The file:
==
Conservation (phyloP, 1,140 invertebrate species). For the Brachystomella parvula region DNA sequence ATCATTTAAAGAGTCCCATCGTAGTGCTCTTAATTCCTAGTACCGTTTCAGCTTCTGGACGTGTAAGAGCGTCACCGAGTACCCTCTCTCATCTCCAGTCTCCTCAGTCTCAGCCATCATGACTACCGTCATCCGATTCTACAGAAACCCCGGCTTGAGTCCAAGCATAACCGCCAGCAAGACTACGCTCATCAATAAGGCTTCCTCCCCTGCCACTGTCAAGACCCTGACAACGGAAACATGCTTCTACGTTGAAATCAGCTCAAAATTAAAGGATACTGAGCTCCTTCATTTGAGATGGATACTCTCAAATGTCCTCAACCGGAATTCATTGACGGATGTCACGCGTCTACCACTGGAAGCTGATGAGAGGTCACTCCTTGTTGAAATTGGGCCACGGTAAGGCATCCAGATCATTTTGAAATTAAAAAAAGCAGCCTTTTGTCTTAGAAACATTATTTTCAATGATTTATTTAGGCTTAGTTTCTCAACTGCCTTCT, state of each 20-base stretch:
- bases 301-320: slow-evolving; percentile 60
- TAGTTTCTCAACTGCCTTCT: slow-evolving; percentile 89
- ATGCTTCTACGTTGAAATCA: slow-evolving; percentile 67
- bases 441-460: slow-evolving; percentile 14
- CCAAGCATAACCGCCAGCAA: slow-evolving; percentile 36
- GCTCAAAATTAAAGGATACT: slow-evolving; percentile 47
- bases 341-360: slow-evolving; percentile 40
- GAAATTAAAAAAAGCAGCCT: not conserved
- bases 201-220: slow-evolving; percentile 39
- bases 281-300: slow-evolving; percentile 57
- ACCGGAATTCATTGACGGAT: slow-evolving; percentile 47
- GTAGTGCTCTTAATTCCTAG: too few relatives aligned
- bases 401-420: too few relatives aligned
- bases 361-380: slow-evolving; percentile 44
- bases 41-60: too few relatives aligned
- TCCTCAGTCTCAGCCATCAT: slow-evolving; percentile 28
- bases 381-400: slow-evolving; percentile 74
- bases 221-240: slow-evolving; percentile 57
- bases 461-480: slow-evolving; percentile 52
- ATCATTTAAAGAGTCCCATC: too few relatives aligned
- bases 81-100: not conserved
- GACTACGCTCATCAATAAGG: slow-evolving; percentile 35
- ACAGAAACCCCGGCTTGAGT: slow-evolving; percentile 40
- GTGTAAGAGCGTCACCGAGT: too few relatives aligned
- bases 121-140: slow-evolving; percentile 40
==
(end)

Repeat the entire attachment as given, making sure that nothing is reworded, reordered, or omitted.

Conservation (phyloP, 1,140 invertebrate species). For the Brachystomella parvula region DNA sequence ATCATTTAAAGAGTCCCATCGTAGTGCTCTTAATTCCTAGTACCGTTTCAGCTTCTGGACGTGTAAGAGCGTCACCGAGTACCCTCTCTCATCTCCAGTCTCCTCAGTCTCAGCCATCATGACTACCGTCATCCGATTCTACAGAAACCCCGGCTTGAGTCCAAGCATAACCGCCAGCAAGACTACGCTCATCAATAAGGCTTCCTCCCCTGCCACTGTCAAGACCCTGACAACGGAAACATGCTTCTACGTTGAAATCAGCTCAAAATTAAAGGATACTGAGCTCCTTCATTTGAGATGGATACTCTCAAATGTCCTCAACCGGAATTCATTGACGGATGTCACGCGTCTACCACTGGAAGCTGATGAGAGGTCACTCCTTGTTGAAATTGGGCCACGGTAAGGCATCCAGATCATTTTGAAATTAAAAAAAGCAGCCTTTTGTCTTAGAAACATTATTTTCAATGATTTATTTAGGCTTAGTTTCTCAACTGCCTTCT, state of each 20-base stretch:
- bases 301-320: slow-evolving; percentile 60
- TAGTTTCTCAACTGCCTTCT: slow-evolving; percentile 89
- ATGCTTCTACGTTGAAATCA: slow-evolving; percentile 67
- bases 441-460: slow-evolving; percentile 14
- CCAAGCATAACCGCCAGCAA: slow-evolving; percentile 36
- GCTCAAAATTAAAGGATACT: slow-evolving; percentile 47
- bases 341-360: slow-evolving; percentile 40
- GAAATTAAAAAAAGCAGCCT: not conserved
- bases 201-220: slow-evolving; percentile 39
- bases 281-300: slow-evolving; percentile 57
- ACCGGAATTCATTGACGGAT: slow-evolving; percentile 47
- GTAGTGCTCTTAATTCCTAG: too few relatives aligned
- bases 401-420: too few relatives aligned
- bases 361-380: slow-evolving; percentile 44
- bases 41-60: too few relatives aligned
- TCCTCAGTCTCAGCCATCAT: slow-evolving; percentile 28
- bases 381-400: slow-evolving; percentile 74
- bases 221-240: slow-evolving; percentile 57
- bases 461-480: slow-evolving; percentile 52
- ATCATTTAAAGAGTCCCATC: too few relatives aligned
- bases 81-100: not conserved
- GACTACGCTCATCAATAAGG: slow-evolving; percentile 35
- ACAGAAACCCCGGCTTGAGT: slow-evolving; percentile 40
- GTGTAAGAGCGTCACCGAGT: too few relatives aligned
- bases 121-140: slow-evolving; percentile 40